With (U+Th)/(C+N+O)∼10−8 by mass and given the total energy released from the fission of U+Th to be H∼1014 J/kg we have an average heat release per unit mass of ∼106 J/kg. This is to be compared with ∼3.34×105 J/kg appropriate for the heat of fusion of water ice. The implication is that a substantial mass fraction of the planet’s ice content would be converted to liquid water on energetic arguments alone. This would have been the initial state at the time when the planetary object condensed at time t<106 yr post Big Bang. We next examine whether the initial heat content of the liquid water in the planet’s interior can be contained within an exterior frozen shell for cosmologically relevant timescales.

Consider an icy planet of radius R with a liquid core of radius 0.9R with an outer temperature of 300 K. Suppose this body is surrounded by a frozen ice/organic mantle of thickness 0.1R. The energy contained in the liquid core from the fusion of Uranium and Thorium (making up 10−8 by mass of the water) gives a total
$$ Q\cong10^3\frac{4}{3}\pi(0.9R)^{3} \bigl(10^6\bigr)\approx10^9\frac{4}{3}\pi R^3~J $$
(10)
In a 1-dimensional approximation the rate of conduction of heat energy Q through a distance x is given by
$$ \frac{dQ}{dt}=\kappa A\frac{dT}{dx} $$
(11)
where A is the area across which conduction occurs T is the temperature, x is the distance and κ is the thermal conductivity of ice. Now, regarding our thin spherical ice shell to be a plane slab of area A=4πR2 (10) and (11) yield:
$$ 10^9\frac{4}{3}\pi\frac{R^3}{t}\cong\kappa4\pi R^2\Delta T/(0.1R) $$
(12)
Here t is the characteristic cooling time and ΔT is the temperature difference from the inside to the exterior of the shell. We can suppose the inside of the shell to be at a temperature close to 273 K and the exterior close to 13 K giving ΔT=260 K. From (12) we obtain the cooling time, with κ=0.17 W m−1 K−1 for an ice-organic mixture we obtain
$$ \frac{t}{\mathrm{yr}}\approx2.5\times10^4\biggl(\frac{R}{\mathrm{km}} \biggr)^2 $$
(13)
For a planet with radius 1000 km the cooling time is thus estimated as t∼2.5×1010 yr, longer than the age of the Universe. This result could be verified using a more detailed heat transfer calculation.

5 Distribution of H2 depleted primordial planets

Primordial planets stripped of their hydrogen mantles would tend to fall towards minima of the galaxy’s gravitational potential, close to its mid-plane. Larger concentrations of such planets are also to be expected in the more massive GMC’s which are more powerful attractors and can be identified as sites of active star formation.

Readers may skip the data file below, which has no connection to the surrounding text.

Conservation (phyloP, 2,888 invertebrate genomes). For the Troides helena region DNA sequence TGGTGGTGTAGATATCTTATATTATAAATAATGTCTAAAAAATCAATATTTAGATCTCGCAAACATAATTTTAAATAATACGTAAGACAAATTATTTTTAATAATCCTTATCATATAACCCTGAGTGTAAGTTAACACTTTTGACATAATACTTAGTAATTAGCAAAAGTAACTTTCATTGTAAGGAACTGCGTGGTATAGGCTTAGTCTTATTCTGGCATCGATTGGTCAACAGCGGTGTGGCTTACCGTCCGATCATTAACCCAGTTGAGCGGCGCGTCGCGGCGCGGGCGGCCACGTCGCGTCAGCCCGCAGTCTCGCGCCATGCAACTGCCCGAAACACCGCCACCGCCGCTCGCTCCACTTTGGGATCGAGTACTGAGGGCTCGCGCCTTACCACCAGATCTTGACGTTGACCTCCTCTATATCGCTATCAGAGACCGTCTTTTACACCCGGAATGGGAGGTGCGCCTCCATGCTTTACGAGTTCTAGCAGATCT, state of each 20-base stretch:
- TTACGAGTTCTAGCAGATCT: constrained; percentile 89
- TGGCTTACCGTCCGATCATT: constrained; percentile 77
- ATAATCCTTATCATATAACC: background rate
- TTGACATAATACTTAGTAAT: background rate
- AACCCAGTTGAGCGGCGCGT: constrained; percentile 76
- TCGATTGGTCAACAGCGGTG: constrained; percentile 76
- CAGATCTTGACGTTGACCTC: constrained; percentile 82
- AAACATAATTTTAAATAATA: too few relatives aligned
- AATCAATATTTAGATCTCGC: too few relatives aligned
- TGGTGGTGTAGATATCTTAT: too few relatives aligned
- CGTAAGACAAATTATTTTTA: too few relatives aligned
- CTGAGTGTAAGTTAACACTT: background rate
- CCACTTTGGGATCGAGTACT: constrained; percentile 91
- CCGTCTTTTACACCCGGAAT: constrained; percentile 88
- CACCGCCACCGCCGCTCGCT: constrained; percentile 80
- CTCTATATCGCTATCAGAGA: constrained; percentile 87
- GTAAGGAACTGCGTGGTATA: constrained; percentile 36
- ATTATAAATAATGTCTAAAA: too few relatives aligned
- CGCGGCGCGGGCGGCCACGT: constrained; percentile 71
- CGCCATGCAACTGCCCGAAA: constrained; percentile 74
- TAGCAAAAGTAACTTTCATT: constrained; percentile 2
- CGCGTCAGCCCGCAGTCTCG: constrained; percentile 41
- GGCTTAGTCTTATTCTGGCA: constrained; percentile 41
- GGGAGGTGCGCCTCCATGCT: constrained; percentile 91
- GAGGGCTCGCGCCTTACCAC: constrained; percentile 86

We next estimate the space density of H2 depleted primordial planets that might exist in the galactic disk. If the total population of pristine primordial planet material in the galactic halo is taken to account for the missing mass of the galaxy, it would be reasonable to suppose that the CNO-rich planetary cores in the galactic disc in the solar vicinity would be comparable to the total mass density of C, N, O in the form of gas and dust, ∼3×10−26 g cm−3. With planetary bodies each of radius 1000 km and mass ∼1025 g, we have a number density of such objects N given by the equation
$$ N~\bigl(\mathrm{cm}^{-3}\bigr)\times10^{25}~\mathrm{g} \approx3\times10^{-26}~\mathrm{g}\,\mathrm{cm}^{-3} $$
(14)
yielding
$$ N~\bigl(\mathrm{pc}^{-3}\bigr) \approx 8.1 \times 10^{4} $$
(15)
With a disc volume of ∼109 pc3, this corresponds to a total of 109×8.1×104≈1014 such objects occupying the galactic disc. The present estimate of unbound planets exceeds the values given by Sumi et al. (2011) by a factor of 103. The mean separation between these planetary bodies will thus be ∼N−1/3≈0.02 pc.

6 Ingress into the solar system

Although the number density of interstellar planets given by (15) is well below the limit determined for non-detection of hyperbolic comets which is ∼10−13 pc−3 (Valtonen and Innanen 1982), some effects of their ingress into the inner zodiacal cloud (R∼10 AU) are to be expected. The entire solar system moves through the local interstellar medium at a speed of ∼20 km/s and the zodiacal cloud of estimated radius R≈10 AU presents a target area σ=7.85×10−9 pc2. The distance L traveled between successive encounters with planetary/cometary bodies is given by